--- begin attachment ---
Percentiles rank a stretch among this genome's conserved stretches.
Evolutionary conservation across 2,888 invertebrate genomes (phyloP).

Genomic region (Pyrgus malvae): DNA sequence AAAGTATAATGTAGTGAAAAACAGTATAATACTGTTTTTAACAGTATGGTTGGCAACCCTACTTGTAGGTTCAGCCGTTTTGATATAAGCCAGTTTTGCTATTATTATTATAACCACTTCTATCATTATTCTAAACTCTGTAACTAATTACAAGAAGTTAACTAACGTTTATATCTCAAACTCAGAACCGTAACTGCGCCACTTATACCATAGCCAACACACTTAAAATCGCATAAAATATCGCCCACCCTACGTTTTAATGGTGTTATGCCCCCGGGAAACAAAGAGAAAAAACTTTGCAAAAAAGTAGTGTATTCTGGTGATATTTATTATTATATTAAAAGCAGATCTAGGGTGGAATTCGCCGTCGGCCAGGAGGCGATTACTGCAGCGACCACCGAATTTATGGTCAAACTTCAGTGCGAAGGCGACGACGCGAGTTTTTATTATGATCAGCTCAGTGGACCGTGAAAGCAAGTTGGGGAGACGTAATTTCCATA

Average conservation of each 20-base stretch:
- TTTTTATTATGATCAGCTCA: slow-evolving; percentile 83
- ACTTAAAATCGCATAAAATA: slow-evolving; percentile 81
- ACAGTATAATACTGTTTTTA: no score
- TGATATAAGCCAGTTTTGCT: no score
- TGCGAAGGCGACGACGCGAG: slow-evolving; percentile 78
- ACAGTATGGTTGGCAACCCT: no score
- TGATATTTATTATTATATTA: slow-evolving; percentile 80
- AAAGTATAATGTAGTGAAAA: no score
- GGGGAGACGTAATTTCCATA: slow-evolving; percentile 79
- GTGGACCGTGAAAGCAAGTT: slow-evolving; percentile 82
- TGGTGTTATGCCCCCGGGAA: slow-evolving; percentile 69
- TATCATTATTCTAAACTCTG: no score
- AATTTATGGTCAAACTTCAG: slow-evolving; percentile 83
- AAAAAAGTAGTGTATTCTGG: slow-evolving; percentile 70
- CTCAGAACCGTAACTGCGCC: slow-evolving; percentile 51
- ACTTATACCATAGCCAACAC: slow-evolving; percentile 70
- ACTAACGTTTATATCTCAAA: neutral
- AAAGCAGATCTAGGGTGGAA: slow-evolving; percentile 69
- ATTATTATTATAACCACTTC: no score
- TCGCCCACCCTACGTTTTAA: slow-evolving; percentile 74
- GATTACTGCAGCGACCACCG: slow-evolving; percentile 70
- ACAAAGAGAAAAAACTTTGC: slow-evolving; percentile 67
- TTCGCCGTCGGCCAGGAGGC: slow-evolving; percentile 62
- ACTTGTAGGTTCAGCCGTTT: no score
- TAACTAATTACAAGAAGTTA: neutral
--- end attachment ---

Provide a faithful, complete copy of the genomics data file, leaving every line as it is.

Percentiles rank a stretch among this genome's conserved stretches.
Evolutionary conservation across 2,888 invertebrate genomes (phyloP).

Genomic region (Pyrgus malvae): DNA sequence AAAGTATAATGTAGTGAAAAACAGTATAATACTGTTTTTAACAGTATGGTTGGCAACCCTACTTGTAGGTTCAGCCGTTTTGATATAAGCCAGTTTTGCTATTATTATTATAACCACTTCTATCATTATTCTAAACTCTGTAACTAATTACAAGAAGTTAACTAACGTTTATATCTCAAACTCAGAACCGTAACTGCGCCACTTATACCATAGCCAACACACTTAAAATCGCATAAAATATCGCCCACCCTACGTTTTAATGGTGTTATGCCCCCGGGAAACAAAGAGAAAAAACTTTGCAAAAAAGTAGTGTATTCTGGTGATATTTATTATTATATTAAAAGCAGATCTAGGGTGGAATTCGCCGTCGGCCAGGAGGCGATTACTGCAGCGACCACCGAATTTATGGTCAAACTTCAGTGCGAAGGCGACGACGCGAGTTTTTATTATGATCAGCTCAGTGGACCGTGAAAGCAAGTTGGGGAGACGTAATTTCCATA

Average conservation of each 20-base stretch:
- TTTTTATTATGATCAGCTCA: slow-evolving; percentile 83
- ACTTAAAATCGCATAAAATA: slow-evolving; percentile 81
- ACAGTATAATACTGTTTTTA: no score
- TGATATAAGCCAGTTTTGCT: no score
- TGCGAAGGCGACGACGCGAG: slow-evolving; percentile 78
- ACAGTATGGTTGGCAACCCT: no score
- TGATATTTATTATTATATTA: slow-evolving; percentile 80
- AAAGTATAATGTAGTGAAAA: no score
- GGGGAGACGTAATTTCCATA: slow-evolving; percentile 79
- GTGGACCGTGAAAGCAAGTT: slow-evolving; percentile 82
- TGGTGTTATGCCCCCGGGAA: slow-evolving; percentile 69
- TATCATTATTCTAAACTCTG: no score
- AATTTATGGTCAAACTTCAG: slow-evolving; percentile 83
- AAAAAAGTAGTGTATTCTGG: slow-evolving; percentile 70
- CTCAGAACCGTAACTGCGCC: slow-evolving; percentile 51
- ACTTATACCATAGCCAACAC: slow-evolving; percentile 70
- ACTAACGTTTATATCTCAAA: neutral
- AAAGCAGATCTAGGGTGGAA: slow-evolving; percentile 69
- ATTATTATTATAACCACTTC: no score
- TCGCCCACCCTACGTTTTAA: slow-evolving; percentile 74
- GATTACTGCAGCGACCACCG: slow-evolving; percentile 70
- ACAAAGAGAAAAAACTTTGC: slow-evolving; percentile 67
- TTCGCCGTCGGCCAGGAGGC: slow-evolving; percentile 62
- ACTTGTAGGTTCAGCCGTTT: no score
- TAACTAATTACAAGAAGTTA: neutral